Comparatio is forme of speech, which by apt similitude sheweth ye the example brought in, is either like, unlike or contrarie: like things are compared among themselves, unlike from the lesse to the greater in amplifying, and from the greater to the lesse in diminishing, and contaries by opposing one against another.
1. Comparison of like thinges, as Camillus by his vertue did drive away the Barbarians and set up againe the Romane Empire, being sore opprest, and almost brought to utter destructions: even so Laurentius Valla restored the Latine tongue to the former puritie, which through the ignorance of the Barbarians was corrupted, suppressed, and almost quite extinct: As James and Jambres withstood Moses, so do these resist the truth, men of corrupt mindes reprobate concerning the faith.
2 Comparison of unlike things: Brutus put his sons to death, for that they conspired treason: Manlius punished his sonne for his vertue. Contrarie thus: Marcellus resstored to the Syracusans his enemies their ornaments: Verres tooke away the same from his friends and companions. The whole is not only compared with the whole but also the parts be compared one with another. Cicero for Milo. Did that most noble man Scipio (being a private person) slay Tiberius Gracchus: not much corrupting the common wealth? and shal we being Consuls suffer Catiline, that would williingly destroy all the world with sword and fire?
Here Catiline is compared to Gracchus: the state of the common wealth to the whole world: a mean corrupting to slaughter, fire, and destruction, and a private person to the Consuls.
3 From the lesse to the greater: “Wherefore if God so clothe the grasse of the field which is to day, and to morrow is cast into the Oven: shall he not do much more for you, O ye of little faith?” Mat 6.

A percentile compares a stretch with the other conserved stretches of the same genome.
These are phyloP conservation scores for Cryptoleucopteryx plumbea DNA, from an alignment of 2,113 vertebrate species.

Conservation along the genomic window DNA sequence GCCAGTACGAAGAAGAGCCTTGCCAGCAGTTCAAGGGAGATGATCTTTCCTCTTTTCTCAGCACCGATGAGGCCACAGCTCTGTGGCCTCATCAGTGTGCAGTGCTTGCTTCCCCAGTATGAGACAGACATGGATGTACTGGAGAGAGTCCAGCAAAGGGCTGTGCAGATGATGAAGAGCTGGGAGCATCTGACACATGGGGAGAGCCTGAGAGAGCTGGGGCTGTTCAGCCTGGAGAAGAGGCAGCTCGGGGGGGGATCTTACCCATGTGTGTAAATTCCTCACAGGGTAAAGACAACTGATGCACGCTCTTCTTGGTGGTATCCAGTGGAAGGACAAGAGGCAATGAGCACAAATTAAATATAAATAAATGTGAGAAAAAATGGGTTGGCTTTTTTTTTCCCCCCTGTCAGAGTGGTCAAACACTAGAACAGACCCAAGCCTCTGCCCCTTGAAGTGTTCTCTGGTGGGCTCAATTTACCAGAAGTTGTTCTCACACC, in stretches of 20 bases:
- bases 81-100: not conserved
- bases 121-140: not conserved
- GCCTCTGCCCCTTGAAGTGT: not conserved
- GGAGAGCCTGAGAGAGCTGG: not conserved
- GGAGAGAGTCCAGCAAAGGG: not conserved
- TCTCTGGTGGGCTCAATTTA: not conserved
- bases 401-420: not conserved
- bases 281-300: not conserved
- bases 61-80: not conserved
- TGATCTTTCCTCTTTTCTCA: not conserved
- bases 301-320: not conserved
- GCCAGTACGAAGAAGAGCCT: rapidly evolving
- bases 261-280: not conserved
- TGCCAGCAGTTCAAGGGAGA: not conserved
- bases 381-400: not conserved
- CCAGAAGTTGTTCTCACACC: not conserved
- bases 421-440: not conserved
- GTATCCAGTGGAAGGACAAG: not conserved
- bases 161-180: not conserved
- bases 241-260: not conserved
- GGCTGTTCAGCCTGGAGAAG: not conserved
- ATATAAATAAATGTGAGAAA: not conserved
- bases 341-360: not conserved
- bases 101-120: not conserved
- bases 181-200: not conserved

“If they have called the maister of the house Beelzebub, how much more them of his houshold?” Mat.10.25.
“For if the blood of Bulles and of Goates, and the ashes of an Heifer sprinkling them that are uncleane, sanctifieth as touching the purifying of the flesh: how much more shal the blood of Christ which through the eternal spirit offered up himselfe without spot to God, purge your conscience from dead workes to serve the living God?” Heb 9.13.14.
4 From the greater to the lesse: “If God sapred not the Angels that had sinned but cast them downe into hell, and delivered them into chaines of darknesse to be kept unto damnation, neither spared the old world, & c. much lesse will he spare the wicked which walke after the flesh in the lusts of uncleannesse? & c.” 2.Pet.2.4.
If the righteous scarcely be saved, where shall the ungodlie and sinner appeare? If the law of God doth not justifie, mush lesse man traditions.
If the shepheard be not able to resist the wolfe, much lesse are the sheepe able: If the mightie mountaines be not able to stand against the wrath of God, much lesse man, which is the image of weaknesse.
The use of this figure.
This forme of speech of mightie force and power both to move by example, & to persuade by reason, for the partes of the comparison being brought together, their likenesse or unlikenesse, their equalitie or inequalitie is as plainly discerned, as things
which are fixed and judged by the ballance. The use hereof is verie great and mightie in whatsoever cause it handleth, whether it be in praising or dispraising accusing, reprehending confirming, confuting, moving affection, perswading, or in anie other like: and no one forme of speech more apt and excellent to amplifie.
In desiring to make a like or equal comparison, we must take heed that the partes be not unlike or unequall. Secondly, in
making comparison from the greater to the lesse, we had need to forsee, that we put not a lesse for a greater: and so likewise in comparing from the lesse to the greater, which sometime falleth so out through ignorance and want of knowledge in the things compared. Lastly, it is behovefull to take heed that our comparisons be not so applied as they may move offence in the hearers, for there is an old saying and a true, that comparisons be odious, which is still verified either by the folly of the speaker, or pride of the hearer.